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Sunday, 21 September 2014

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Cumbrian man unearths Roman treasures in field near Silloth

An amateur sleuth with a metal detector has uncovered the haul of a lifetime in a Cumbrian field.

John Murray photo
John Murray

John Murray, 66, was amazed to find 308 Roman coins, some thought to be nearly 2,000 years old. The hoard was concealed in a smashed pot a few feet below the ground at Beckfoot, near Silloth.

It is the second major Roman find in Cumbria, following the Crosby Garrett helmet which was unearthed by a metal detectorist last May.

Bearing the heads of various emperors, the coins have been taken to the British Museum for restoration and analysis.

And they have been officially classed as treasure.

Mr Murray, of Beckfoot, said he made the find by accident as he walked home after an ‘unsuccessful’ hunt.

He said: “The farmer had been ploughing and he’d hit some big stones. We knew there was Roman activity in the area, so I went to have a look – but there was nothing.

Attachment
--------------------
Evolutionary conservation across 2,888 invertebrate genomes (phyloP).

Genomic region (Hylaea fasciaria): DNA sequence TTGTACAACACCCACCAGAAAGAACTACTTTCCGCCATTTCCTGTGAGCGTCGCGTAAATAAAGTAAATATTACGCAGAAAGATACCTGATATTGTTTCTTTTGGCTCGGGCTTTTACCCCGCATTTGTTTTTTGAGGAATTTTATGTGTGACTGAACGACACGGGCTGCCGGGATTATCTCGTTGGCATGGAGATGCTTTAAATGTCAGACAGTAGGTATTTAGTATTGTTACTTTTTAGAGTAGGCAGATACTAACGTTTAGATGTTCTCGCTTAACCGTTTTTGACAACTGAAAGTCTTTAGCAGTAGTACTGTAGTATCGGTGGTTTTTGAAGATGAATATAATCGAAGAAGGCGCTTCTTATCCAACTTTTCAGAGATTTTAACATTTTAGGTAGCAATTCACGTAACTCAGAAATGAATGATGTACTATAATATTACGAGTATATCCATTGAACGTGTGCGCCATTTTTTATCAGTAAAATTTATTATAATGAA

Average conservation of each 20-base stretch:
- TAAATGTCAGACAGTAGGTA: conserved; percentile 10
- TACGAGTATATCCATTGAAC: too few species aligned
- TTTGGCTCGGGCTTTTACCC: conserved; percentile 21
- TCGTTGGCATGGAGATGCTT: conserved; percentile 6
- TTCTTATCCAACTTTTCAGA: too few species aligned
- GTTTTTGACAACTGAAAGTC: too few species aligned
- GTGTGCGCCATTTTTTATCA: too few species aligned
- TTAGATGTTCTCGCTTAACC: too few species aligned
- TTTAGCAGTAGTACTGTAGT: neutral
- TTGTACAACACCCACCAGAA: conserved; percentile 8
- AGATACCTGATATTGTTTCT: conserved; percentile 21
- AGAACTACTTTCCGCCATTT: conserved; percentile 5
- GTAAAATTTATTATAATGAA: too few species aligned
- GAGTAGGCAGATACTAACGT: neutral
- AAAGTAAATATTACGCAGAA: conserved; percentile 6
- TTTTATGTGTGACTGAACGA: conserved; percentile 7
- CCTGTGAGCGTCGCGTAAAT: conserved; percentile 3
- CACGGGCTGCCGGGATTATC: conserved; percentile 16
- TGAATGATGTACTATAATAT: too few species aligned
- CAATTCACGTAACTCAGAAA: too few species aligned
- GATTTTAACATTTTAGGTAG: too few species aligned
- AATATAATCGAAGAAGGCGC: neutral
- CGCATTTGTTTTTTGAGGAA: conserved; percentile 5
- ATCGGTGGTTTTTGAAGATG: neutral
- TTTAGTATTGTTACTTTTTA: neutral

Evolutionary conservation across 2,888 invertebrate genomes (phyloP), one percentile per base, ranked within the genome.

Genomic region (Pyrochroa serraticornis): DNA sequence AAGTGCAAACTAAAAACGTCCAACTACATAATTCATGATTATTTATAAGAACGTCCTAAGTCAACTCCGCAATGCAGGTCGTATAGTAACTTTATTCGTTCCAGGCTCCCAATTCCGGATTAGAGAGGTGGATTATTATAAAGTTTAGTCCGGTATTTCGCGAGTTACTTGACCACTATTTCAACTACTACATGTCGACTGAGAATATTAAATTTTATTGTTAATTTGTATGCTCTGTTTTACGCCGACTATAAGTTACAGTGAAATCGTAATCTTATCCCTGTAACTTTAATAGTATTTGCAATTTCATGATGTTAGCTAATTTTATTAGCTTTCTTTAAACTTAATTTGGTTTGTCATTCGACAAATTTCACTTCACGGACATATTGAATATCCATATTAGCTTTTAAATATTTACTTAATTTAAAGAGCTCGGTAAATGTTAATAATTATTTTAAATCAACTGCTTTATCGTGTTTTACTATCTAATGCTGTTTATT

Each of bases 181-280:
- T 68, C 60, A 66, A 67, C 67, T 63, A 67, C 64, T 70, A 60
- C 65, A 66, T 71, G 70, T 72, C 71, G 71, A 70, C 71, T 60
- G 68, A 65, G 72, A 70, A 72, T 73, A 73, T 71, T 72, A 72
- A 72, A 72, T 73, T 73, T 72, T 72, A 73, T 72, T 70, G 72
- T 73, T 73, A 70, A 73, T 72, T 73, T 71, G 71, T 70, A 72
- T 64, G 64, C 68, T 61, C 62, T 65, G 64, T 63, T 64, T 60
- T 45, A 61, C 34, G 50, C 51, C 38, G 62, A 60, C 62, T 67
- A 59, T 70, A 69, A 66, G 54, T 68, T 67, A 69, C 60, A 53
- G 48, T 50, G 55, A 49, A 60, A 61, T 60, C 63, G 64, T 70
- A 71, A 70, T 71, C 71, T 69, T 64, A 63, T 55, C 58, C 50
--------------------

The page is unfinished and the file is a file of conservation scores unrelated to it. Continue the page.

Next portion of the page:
“So I decided to go home for some lunch. I was walking diagonally across the field when I heard the metal detector make a nice noise.”

Just a foot below the surface the first coin appeared and the machine revealed more was to come. As the treasure kept emerging, Mr Murray called Maryport’s Senhouse Roman Museum to alert them to his discovery.

He added: “There was a big uprising in Europe at one stage and all the Roman soldiers were called over to fight. I think someone probably buried these coins thinking they’d be able to come back and get them.”

Discovered on April 10, 2010, the coins have been classed as Crown property under the Treasure Act of 1996.

They were officially granted that status following a treasure trove inquest heard by north and west Cumbria David Roberts at Whitehaven Magistrates’ Court on Friday.

When they have been valued, Mr Murray and the owner of the field will find out if they are due any reward.

“Archaeology takes up a lot of my time these days,” said Mr Murray. “I got into it by taking part in digs at Vindolanda fort. I like the history side of it – somebody owned those coins and I’m asking what happened to him.”

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